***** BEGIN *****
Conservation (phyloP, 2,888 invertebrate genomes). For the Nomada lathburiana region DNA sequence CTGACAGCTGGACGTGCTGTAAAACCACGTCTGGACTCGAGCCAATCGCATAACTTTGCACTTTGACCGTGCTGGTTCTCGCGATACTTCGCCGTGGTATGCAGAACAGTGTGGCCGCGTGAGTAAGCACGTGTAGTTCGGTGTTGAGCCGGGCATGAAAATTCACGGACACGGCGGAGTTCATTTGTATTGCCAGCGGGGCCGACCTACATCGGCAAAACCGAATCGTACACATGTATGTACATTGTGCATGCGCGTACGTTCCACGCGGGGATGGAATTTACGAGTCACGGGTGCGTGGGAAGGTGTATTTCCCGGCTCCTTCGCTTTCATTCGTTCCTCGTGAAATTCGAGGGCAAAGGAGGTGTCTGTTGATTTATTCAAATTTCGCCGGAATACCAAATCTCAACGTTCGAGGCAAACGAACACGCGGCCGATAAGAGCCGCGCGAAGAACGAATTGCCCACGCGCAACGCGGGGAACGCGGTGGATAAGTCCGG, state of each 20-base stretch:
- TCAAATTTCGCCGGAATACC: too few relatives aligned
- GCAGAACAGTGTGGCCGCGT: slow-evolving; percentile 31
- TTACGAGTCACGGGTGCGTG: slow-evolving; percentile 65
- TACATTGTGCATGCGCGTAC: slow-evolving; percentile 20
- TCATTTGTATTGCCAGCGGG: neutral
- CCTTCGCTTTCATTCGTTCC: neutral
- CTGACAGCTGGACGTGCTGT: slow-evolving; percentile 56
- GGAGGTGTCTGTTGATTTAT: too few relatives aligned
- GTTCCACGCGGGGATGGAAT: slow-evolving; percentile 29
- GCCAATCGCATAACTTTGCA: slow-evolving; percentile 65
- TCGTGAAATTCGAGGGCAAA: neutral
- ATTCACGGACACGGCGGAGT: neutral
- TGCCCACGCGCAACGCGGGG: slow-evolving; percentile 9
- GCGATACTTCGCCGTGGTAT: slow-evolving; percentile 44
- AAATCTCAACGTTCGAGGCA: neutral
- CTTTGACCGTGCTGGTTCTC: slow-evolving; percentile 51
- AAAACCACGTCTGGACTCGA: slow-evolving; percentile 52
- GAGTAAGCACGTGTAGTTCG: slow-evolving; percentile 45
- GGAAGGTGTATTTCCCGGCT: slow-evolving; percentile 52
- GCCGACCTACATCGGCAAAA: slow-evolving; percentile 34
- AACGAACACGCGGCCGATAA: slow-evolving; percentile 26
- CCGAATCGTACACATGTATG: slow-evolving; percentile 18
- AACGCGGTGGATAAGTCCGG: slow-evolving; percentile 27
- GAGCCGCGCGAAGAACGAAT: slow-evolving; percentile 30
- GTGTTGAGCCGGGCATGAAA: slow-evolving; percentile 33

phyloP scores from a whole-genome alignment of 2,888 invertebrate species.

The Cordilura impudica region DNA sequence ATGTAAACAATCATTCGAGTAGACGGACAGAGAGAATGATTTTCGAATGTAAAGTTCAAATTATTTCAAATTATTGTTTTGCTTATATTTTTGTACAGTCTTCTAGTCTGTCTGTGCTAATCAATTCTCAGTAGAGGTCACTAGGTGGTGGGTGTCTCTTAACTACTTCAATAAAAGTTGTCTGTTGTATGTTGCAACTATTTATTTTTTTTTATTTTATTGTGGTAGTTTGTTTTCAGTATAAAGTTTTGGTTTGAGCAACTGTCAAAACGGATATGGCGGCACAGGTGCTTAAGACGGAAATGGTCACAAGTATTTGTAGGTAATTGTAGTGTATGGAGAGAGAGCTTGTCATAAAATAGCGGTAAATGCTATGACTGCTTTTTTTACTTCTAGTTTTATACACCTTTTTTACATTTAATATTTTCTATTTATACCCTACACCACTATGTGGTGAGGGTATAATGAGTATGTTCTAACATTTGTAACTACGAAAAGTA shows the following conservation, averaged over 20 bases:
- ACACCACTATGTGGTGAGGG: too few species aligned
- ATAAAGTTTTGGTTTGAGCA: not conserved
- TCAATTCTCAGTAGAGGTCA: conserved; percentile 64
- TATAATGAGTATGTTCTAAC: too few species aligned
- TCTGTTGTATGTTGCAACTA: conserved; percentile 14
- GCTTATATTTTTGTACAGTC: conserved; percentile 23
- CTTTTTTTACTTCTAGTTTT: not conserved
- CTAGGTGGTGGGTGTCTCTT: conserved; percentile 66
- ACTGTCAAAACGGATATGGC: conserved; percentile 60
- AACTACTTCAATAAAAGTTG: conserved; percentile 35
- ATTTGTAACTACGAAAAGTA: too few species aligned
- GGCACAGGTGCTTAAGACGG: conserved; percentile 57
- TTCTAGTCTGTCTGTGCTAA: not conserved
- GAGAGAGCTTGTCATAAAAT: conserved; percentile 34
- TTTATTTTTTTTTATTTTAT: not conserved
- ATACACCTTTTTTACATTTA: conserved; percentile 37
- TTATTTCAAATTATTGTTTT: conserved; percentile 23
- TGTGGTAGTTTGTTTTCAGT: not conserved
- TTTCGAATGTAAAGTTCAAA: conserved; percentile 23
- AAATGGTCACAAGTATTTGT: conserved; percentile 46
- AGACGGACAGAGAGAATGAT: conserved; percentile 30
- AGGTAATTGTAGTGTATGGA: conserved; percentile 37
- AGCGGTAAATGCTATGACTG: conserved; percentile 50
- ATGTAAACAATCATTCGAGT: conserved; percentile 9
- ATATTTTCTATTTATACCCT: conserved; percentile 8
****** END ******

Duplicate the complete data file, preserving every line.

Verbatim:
Conservation (phyloP, 2,888 invertebrate genomes). For the Nomada lathburiana region DNA sequence CTGACAGCTGGACGTGCTGTAAAACCACGTCTGGACTCGAGCCAATCGCATAACTTTGCACTTTGACCGTGCTGGTTCTCGCGATACTTCGCCGTGGTATGCAGAACAGTGTGGCCGCGTGAGTAAGCACGTGTAGTTCGGTGTTGAGCCGGGCATGAAAATTCACGGACACGGCGGAGTTCATTTGTATTGCCAGCGGGGCCGACCTACATCGGCAAAACCGAATCGTACACATGTATGTACATTGTGCATGCGCGTACGTTCCACGCGGGGATGGAATTTACGAGTCACGGGTGCGTGGGAAGGTGTATTTCCCGGCTCCTTCGCTTTCATTCGTTCCTCGTGAAATTCGAGGGCAAAGGAGGTGTCTGTTGATTTATTCAAATTTCGCCGGAATACCAAATCTCAACGTTCGAGGCAAACGAACACGCGGCCGATAAGAGCCGCGCGAAGAACGAATTGCCCACGCGCAACGCGGGGAACGCGGTGGATAAGTCCGG, state of each 20-base stretch:
- TCAAATTTCGCCGGAATACC: too few relatives aligned
- GCAGAACAGTGTGGCCGCGT: slow-evolving; percentile 31
- TTACGAGTCACGGGTGCGTG: slow-evolving; percentile 65
- TACATTGTGCATGCGCGTAC: slow-evolving; percentile 20
- TCATTTGTATTGCCAGCGGG: neutral
- CCTTCGCTTTCATTCGTTCC: neutral
- CTGACAGCTGGACGTGCTGT: slow-evolving; percentile 56
- GGAGGTGTCTGTTGATTTAT: too few relatives aligned
- GTTCCACGCGGGGATGGAAT: slow-evolving; percentile 29
- GCCAATCGCATAACTTTGCA: slow-evolving; percentile 65
- TCGTGAAATTCGAGGGCAAA: neutral
- ATTCACGGACACGGCGGAGT: neutral
- TGCCCACGCGCAACGCGGGG: slow-evolving; percentile 9
- GCGATACTTCGCCGTGGTAT: slow-evolving; percentile 44
- AAATCTCAACGTTCGAGGCA: neutral
- CTTTGACCGTGCTGGTTCTC: slow-evolving; percentile 51
- AAAACCACGTCTGGACTCGA: slow-evolving; percentile 52
- GAGTAAGCACGTGTAGTTCG: slow-evolving; percentile 45
- GGAAGGTGTATTTCCCGGCT: slow-evolving; percentile 52
- GCCGACCTACATCGGCAAAA: slow-evolving; percentile 34
- AACGAACACGCGGCCGATAA: slow-evolving; percentile 26
- CCGAATCGTACACATGTATG: slow-evolving; percentile 18
- AACGCGGTGGATAAGTCCGG: slow-evolving; percentile 27
- GAGCCGCGCGAAGAACGAAT: slow-evolving; percentile 30
- GTGTTGAGCCGGGCATGAAA: slow-evolving; percentile 33

phyloP scores from a whole-genome alignment of 2,888 invertebrate species.

The Cordilura impudica region DNA sequence ATGTAAACAATCATTCGAGTAGACGGACAGAGAGAATGATTTTCGAATGTAAAGTTCAAATTATTTCAAATTATTGTTTTGCTTATATTTTTGTACAGTCTTCTAGTCTGTCTGTGCTAATCAATTCTCAGTAGAGGTCACTAGGTGGTGGGTGTCTCTTAACTACTTCAATAAAAGTTGTCTGTTGTATGTTGCAACTATTTATTTTTTTTTATTTTATTGTGGTAGTTTGTTTTCAGTATAAAGTTTTGGTTTGAGCAACTGTCAAAACGGATATGGCGGCACAGGTGCTTAAGACGGAAATGGTCACAAGTATTTGTAGGTAATTGTAGTGTATGGAGAGAGAGCTTGTCATAAAATAGCGGTAAATGCTATGACTGCTTTTTTTACTTCTAGTTTTATACACCTTTTTTACATTTAATATTTTCTATTTATACCCTACACCACTATGTGGTGAGGGTATAATGAGTATGTTCTAACATTTGTAACTACGAAAAGTA shows the following conservation, averaged over 20 bases:
- ACACCACTATGTGGTGAGGG: too few species aligned
- ATAAAGTTTTGGTTTGAGCA: not conserved
- TCAATTCTCAGTAGAGGTCA: conserved; percentile 64
- TATAATGAGTATGTTCTAAC: too few species aligned
- TCTGTTGTATGTTGCAACTA: conserved; percentile 14
- GCTTATATTTTTGTACAGTC: conserved; percentile 23
- CTTTTTTTACTTCTAGTTTT: not conserved
- CTAGGTGGTGGGTGTCTCTT: conserved; percentile 66
- ACTGTCAAAACGGATATGGC: conserved; percentile 60
- AACTACTTCAATAAAAGTTG: conserved; percentile 35
- ATTTGTAACTACGAAAAGTA: too few species aligned
- GGCACAGGTGCTTAAGACGG: conserved; percentile 57
- TTCTAGTCTGTCTGTGCTAA: not conserved
- GAGAGAGCTTGTCATAAAAT: conserved; percentile 34
- TTTATTTTTTTTTATTTTAT: not conserved
- ATACACCTTTTTTACATTTA: conserved; percentile 37
- TTATTTCAAATTATTGTTTT: conserved; percentile 23
- TGTGGTAGTTTGTTTTCAGT: not conserved
- TTTCGAATGTAAAGTTCAAA: conserved; percentile 23
- AAATGGTCACAAGTATTTGT: conserved; percentile 46
- AGACGGACAGAGAGAATGAT: conserved; percentile 30
- AGGTAATTGTAGTGTATGGA: conserved; percentile 37
- AGCGGTAAATGCTATGACTG: conserved; percentile 50
- ATGTAAACAATCATTCGAGT: conserved; percentile 9
- ATATTTTCTATTTATACCCT: conserved; percentile 8